LFS editor of choice should be vi

Jesse Tie Ten Quee highos at highos.com
Sat Dec 2 05:53:40 PST 2000


On Sat, Dec 02, 2000 at 01:15:44AM +0100, Matthias Benkmann wrote:
> May I ask when you started with Unix? If the answer lies 10 years back, 
> you *are* an old-schooler. Of course I should have added 
> "and their apprentices" to account for the people who are not old-
> schoolers themselves but have (had) an old-school mentor.
> I'm sure you and your colleagues fall either in the old-school mentor or 
> apprentice category unlike the masses of new *nix end users who didn't 
> even exist a few years back when *nix was only used by a few highly 
> specialized individuals. The new *nix users, the people that populate the 
> newbie newsgroups are more like Windows users (many of them *are*). They 
> are the people who made Redhat and SuSE as successful as they are now. 
> They are the driving force behind current *nix developments like KDE and 
> GNOME. It's the Windows generation of Unix users. Whether you like it or 
> not, they will take over (they probably have already, when looking just at 
> numbers) the *nix scene. Vi is not part of the average KDE desktop and 
> nowadays this is almost the same as vi not being part of Unix. The same 
> applies to joe and pico, of course, even though those could at least be 
> used without effort by someone who's grown up with kedit.

Hrm..so i wonders where i am, i have only been using Linux since
December of '98, and i have not had someone watching over my back
helping out... do you want to know which editor i was using when i first
tried out linux? ed. Why ed? because at the time i was hanging out on
alot on MOO's (MUD Object Oriented), well i still do actually..but
anyways, the in-MOO editor they use is very similar and was actually
based on ed/red.

I didn't learn about any other editor untill some day i was using Debian
and i found vimtutor, i fired up vimtutor and to
my delight look at this, a very nice tutor on howto use this new editor,
since then i have learned just about every command-line and X/GUI editor
there is.

Now...i'm not the average GNU/Linux user, but then again, most LFS'ers
aren't either.

The average LFS'er, from what i've seen in the last couple of months are
those that have tried every single distro out there, they may have liked
this or that one, but they aren't totally happy with it, because once
you change something to customize it, it breaks something badly..so
there looking at the ultimate way of customizing a Linux system from the
Get-go, right now that's LFS =)
(and/or not to be restricted by the package developers that consider the
default options the "right" way of doing it)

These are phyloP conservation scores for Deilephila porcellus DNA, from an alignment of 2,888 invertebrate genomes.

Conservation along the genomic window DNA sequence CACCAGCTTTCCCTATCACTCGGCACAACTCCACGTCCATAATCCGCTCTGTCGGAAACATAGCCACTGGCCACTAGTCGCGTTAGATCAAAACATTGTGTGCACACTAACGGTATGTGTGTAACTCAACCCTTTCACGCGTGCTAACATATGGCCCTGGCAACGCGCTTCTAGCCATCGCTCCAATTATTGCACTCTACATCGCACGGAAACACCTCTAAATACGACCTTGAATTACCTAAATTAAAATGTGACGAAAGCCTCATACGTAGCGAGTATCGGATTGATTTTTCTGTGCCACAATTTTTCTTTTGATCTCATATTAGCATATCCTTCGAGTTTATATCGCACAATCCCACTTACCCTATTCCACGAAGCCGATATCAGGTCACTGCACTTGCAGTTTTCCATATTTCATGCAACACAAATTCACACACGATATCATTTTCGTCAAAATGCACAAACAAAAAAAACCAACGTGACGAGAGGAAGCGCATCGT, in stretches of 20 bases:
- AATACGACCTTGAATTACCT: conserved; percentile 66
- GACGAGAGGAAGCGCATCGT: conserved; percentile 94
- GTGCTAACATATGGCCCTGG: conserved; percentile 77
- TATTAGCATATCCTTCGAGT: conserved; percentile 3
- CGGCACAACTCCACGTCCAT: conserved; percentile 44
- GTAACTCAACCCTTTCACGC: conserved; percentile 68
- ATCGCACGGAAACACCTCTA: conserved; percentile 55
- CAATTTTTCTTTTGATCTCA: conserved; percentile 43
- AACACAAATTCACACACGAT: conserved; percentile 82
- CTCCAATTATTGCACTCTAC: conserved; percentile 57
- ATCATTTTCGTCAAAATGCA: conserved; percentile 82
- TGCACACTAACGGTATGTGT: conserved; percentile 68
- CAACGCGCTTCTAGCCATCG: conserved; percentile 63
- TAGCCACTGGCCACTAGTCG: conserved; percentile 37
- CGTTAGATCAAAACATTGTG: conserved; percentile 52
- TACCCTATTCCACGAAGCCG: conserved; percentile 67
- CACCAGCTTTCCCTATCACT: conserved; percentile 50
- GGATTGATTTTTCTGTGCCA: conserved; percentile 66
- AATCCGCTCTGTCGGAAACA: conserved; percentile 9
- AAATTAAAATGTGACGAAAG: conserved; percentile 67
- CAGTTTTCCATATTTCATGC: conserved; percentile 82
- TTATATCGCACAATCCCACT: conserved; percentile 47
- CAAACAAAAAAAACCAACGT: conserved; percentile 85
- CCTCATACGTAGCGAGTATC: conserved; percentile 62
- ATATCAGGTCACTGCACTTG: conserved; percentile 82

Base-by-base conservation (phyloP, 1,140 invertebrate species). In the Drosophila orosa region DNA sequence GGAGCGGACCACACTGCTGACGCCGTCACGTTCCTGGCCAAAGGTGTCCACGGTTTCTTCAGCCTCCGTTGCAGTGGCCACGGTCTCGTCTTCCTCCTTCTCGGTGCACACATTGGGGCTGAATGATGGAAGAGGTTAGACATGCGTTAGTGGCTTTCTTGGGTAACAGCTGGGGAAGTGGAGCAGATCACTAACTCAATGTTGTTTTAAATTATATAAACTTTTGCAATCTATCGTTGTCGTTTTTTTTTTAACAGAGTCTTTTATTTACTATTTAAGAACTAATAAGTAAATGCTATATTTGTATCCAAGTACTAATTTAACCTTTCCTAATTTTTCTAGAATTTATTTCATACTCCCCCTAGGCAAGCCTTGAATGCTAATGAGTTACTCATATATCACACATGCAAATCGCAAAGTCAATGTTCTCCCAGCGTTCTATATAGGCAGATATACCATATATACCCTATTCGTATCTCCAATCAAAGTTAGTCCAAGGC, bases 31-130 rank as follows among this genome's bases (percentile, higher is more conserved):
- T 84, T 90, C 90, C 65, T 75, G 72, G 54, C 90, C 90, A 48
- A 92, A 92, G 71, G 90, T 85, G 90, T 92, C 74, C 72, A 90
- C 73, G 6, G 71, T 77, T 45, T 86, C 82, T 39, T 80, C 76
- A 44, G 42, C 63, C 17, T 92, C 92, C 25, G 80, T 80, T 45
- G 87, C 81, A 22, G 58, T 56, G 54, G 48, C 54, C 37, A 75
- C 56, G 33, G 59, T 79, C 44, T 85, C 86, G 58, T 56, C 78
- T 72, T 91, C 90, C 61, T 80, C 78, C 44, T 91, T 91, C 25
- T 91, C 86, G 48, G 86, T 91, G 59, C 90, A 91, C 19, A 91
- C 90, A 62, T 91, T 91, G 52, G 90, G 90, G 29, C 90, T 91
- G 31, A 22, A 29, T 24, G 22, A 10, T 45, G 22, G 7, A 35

The other average LFS, i've seen is the one that wants to learn how a
Distrobution is put together, the avid-learner, either to just know how
it's done, or to make there own Distrobution (or custom tarball if you

(now, those are just two examples...)

Todo LFS right now, you have todo a fair amount of reading and
especially learning, your average Mac or Windows convert doesn't want
todo that, and there stuck with a distrobution...do i feel pity for
them? yes i do, but i'm trying to fix that and feel proud by helping out
with LFS and ALFS by making it better and more user-friendly.

There was an issue that was brough up on the mailing lists about there
only being one option for a text editor and imho, the solution is not
all that bad, LFS isn't suppose to be a "dumm" process, your suppose to
learn something, not just paste the commands and be done with it, if
your picky enough about which editor is your favorite an extra five
minutes reading and doing a Hint isn't going to kill you, you may
actually learn something, which if i do remenber correctly is one of
the nicer things about this Project...your always learning something

To those that keep bitching and whining and giving lame excuses why this
or that is like that and why LFS can't to this, can i say this..good
bring up the issue on the mailing lists, we all _love_ to make LFS a
better project, but...things take time, and not all things can just
happen, there's a process that has to happen and you have to compromise on
certain issues, like only including one editor in the Book...

But is that compromise so bad? Gerard will make it look nice, and warn
the user that if you don't like vim as your only/default editor, that
the LFS Hints Editor section is right there, just go to the website
click on your favorite editor and do those steps instead.

There _are_ things that are being done to make LFS more user-friendly
and easier for a newbie, but everything in life takes times.

LFS isn't a huge project, like Debian where you have 600+ developers
that are working on it all the time or have a large number of ppl
subscribed to the mailing lists..hell, there is just over (IIRC) only ~300
ppl subscribed to lfs-discuss.

Nor is LFS a project where there are a bunch of payed developers like
Redhat, Mandrake, SuSE, etc.. right now there are only two, myself and